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OPINION | TED TALLEY: Flights out of region’s airport offer thrilling destinations, but ease of travel turns turbulent at other airports

Non-stops work well at XNA, not so much elsewhere by Ted Talley | May 12, 2022 at 1:00 a.m.

On a bright Sunday morning in March I took the new non-stop service from Bentonville to Kansas City for a Big 12 Conference basketball playoff game. No, there are no scheduled flights from Northwest Arkansas National (XNA) to Kansas City's Mid-Continent International (MCI), even though for a time last century such was available from our passenger aircraft depot of the day Drake Field. USAir-affiliated Beechcrafts, so slender that all seats were simultaneously window and aisle, departed five times a day from south of Fayetteville to north of Missouri's largest city.

Yet my recent two-and-a-half hour non-stop to Kansas City required a pilot, but not a plane. My Honda Pilot with on-board navigation and captain's chairs took me there, a trip I've been curious to make since Interstate 49 was completed last fall from Bentonville, the San Jose of the Ozarks, straight through to Kansas City, Paris of the Plains. With a full tank and a potty break beforehand, the drive to downtown K.C. was wide open, four-laned and without pause.

Word play aside, I did fly two non-stops into our nifty local airport last month. Unlike other markets of similar size, Northwest Arkansas enjoys considerable air service to coastal mega-metros and most hubs in-between. Current schedules closely replicate those of pre-covid days. Among the three legacy carriers' single-plane destinations of two years ago, only two, Newark and San Francisco, have not been restored, according to XNA press liaison Alex English.

In the same spirit as driving the updated, shorter route to Kansas City, I booked my two flights just because I could.

First was New York LaGuardia on Delta following a visit with my North Carolina grandson. Outbound I made the usual connection through the overwhelming Atlanta hub. The return trip offered an unconventional connection through New York LaGuardia (LGA). Avoiding the descent into the bowels of ATL again, I chose New York thinking Delta's smallish, easily navigated hub of far western Long Island was still operating as decades ago. I was incorrect. Not only is LGA undergoing a major face lift, Delta is now the dominant carrier there with two terminals under renovation. I had to schlep myself and luggage down two flights of stairs, board a crowded shuttle, and climb two more flights to reach the XNA gate. Until further notice, take note. You have to take a bus to get from Queens to Bentonville.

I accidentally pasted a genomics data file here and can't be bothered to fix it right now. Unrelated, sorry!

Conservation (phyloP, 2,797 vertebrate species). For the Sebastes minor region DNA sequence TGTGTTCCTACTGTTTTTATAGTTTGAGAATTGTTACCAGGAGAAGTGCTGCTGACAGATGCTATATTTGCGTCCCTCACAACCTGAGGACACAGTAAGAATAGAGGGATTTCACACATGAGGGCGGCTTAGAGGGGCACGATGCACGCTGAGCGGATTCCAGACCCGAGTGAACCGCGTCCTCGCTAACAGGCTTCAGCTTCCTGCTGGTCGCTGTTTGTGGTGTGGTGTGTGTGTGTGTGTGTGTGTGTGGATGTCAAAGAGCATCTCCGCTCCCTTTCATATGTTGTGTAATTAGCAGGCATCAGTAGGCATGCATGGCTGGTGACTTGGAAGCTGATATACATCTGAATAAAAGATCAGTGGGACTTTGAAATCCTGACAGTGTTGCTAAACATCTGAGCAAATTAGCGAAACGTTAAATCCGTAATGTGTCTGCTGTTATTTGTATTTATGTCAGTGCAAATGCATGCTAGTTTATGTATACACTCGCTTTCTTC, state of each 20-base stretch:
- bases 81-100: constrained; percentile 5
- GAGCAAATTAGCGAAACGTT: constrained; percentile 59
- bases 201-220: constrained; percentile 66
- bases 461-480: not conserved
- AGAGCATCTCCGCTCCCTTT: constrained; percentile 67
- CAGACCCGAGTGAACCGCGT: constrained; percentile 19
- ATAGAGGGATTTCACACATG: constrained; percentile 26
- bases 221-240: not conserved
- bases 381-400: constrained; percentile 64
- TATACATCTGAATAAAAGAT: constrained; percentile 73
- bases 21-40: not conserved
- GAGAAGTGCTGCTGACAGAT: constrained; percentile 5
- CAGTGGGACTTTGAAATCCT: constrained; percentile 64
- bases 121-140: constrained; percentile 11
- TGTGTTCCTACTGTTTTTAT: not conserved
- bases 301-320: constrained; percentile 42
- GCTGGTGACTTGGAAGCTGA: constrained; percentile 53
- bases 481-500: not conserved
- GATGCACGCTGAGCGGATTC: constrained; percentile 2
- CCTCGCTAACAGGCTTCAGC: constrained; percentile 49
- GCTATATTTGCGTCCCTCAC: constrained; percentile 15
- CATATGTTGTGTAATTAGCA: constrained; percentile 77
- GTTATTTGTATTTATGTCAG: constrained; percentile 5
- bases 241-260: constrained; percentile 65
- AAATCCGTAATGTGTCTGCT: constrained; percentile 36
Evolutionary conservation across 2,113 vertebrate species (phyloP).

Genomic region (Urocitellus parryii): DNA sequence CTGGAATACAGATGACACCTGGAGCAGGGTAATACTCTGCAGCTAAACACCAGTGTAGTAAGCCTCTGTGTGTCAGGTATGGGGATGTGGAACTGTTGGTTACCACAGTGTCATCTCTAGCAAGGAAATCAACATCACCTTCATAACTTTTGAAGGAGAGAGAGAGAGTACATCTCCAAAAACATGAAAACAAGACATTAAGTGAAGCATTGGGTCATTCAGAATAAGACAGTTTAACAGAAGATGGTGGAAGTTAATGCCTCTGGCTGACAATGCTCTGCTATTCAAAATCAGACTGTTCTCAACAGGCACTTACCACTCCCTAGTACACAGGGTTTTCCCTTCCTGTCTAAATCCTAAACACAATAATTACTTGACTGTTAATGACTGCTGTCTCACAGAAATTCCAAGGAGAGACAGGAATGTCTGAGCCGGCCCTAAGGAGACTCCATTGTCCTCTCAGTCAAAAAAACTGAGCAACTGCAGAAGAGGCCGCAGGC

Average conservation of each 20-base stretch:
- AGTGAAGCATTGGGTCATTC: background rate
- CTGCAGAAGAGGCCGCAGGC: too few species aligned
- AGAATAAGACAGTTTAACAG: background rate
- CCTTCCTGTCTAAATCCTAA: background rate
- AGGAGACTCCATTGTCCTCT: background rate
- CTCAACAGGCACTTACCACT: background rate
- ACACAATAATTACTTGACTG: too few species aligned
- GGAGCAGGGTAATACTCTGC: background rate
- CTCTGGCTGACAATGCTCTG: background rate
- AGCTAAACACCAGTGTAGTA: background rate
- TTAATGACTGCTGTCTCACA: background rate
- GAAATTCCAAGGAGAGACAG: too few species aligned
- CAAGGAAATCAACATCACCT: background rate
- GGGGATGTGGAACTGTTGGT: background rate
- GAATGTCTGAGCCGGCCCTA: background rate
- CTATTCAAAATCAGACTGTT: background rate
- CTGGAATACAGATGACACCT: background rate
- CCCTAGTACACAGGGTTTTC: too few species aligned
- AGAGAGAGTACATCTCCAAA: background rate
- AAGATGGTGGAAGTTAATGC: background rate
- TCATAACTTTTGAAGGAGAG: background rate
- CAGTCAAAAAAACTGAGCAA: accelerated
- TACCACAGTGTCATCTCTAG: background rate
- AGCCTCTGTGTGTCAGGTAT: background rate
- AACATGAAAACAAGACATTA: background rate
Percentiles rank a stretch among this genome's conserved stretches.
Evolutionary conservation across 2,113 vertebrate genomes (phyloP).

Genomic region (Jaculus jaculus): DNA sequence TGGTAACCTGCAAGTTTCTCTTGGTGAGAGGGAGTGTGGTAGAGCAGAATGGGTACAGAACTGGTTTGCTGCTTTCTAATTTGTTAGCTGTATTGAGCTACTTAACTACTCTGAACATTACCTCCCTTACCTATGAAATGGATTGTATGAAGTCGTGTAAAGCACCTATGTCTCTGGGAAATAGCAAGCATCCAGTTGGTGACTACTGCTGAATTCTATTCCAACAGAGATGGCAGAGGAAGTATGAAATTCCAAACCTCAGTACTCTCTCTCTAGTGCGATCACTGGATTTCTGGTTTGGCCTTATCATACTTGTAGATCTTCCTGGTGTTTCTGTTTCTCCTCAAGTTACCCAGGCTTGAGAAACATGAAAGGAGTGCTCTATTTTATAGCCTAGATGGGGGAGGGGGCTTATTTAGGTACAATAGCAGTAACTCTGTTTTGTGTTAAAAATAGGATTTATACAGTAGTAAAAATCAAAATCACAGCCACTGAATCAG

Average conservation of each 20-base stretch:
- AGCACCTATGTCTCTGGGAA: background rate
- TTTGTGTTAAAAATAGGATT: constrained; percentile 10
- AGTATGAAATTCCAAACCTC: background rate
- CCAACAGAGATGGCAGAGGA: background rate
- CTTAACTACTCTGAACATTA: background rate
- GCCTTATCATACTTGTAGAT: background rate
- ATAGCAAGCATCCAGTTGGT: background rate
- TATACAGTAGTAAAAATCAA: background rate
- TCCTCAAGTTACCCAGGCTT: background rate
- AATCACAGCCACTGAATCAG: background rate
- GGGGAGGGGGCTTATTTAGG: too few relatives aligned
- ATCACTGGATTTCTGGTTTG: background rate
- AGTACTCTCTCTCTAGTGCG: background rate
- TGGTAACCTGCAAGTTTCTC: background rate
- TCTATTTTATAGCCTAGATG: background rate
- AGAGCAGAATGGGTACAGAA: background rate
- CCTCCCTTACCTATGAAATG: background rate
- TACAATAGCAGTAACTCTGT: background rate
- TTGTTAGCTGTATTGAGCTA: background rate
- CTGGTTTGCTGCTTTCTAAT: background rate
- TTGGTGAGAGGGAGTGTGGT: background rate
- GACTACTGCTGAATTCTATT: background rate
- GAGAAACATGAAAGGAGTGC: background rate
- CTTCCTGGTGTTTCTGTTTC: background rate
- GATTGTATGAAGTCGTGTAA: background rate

Ten days later I flew an American Eagle nonstop from XNA to Los Angeles to see one of the last performances of "Ann" written and performed by Holland Taylor (known mostly for her sarcastic mother role on TV's "Two and a Half Men.") Her work is a one-woman homage to the late Texas governor Ann Richards and the portrayal was funny, poignant and spot-on in depicting the colorful politician. In two vignettes, Taylor's Richards was on the phone with our own Bill Clinton. As a bonus, the show was at the famous Pasadena Playhouse.

I experienced tourist sites I've never enjoyed during years of business trips out there, strolling the famous Hollywood Walk of Fame, dining at venerable Musso and Frank's Grill and stargazing at Grauman's Chinese Theater. Stephen Spielberg and Topher Grace waved from the red carpet at a Turner Classic Movies event. A visit to Petersen Automotive Museum was amazing---hundreds of famous cars including one of the aquamarine Thunderbird convertibles used in "Thelma and Louise." Close up and personal was the car our Bentonville Film Festival founder Geena Davis drove with Susan Sarandon in their misadventures. And a personal connection: Davis is seen at the wheel of my own blue classic Ford ragtop on the film festival website.

During lunch with a college buddy and longtime Pacific Palisades resident, I experienced life near the rich and famous at the western end of Sunset Boulevard. As we left our fashionable café, the probable future L.A. mayor Rick Caruso nodded in recognition (my friend has written about him); it was rather like bumping into Alice Walton at Crystal Bridges.

Non-stops between XNA and LAX are convenient on our end. However American's LAX regional jets operate from a satellite terminal ten minutes by shuttle from the main terminals. It's an arrangement even more problematic than Delta at New York.

So caveat emptor. While out here in fly-over country everything's up to date in Kansas City, as Oscar Hammerstein's Broadway lyrics inform us, you may find Los Angeles and New York, frankly, a little behind the times. Getting home to Hogeye from the Big Apple or Tinseltown, you've got to take the bus.

Print Headline: Fancy a flight?


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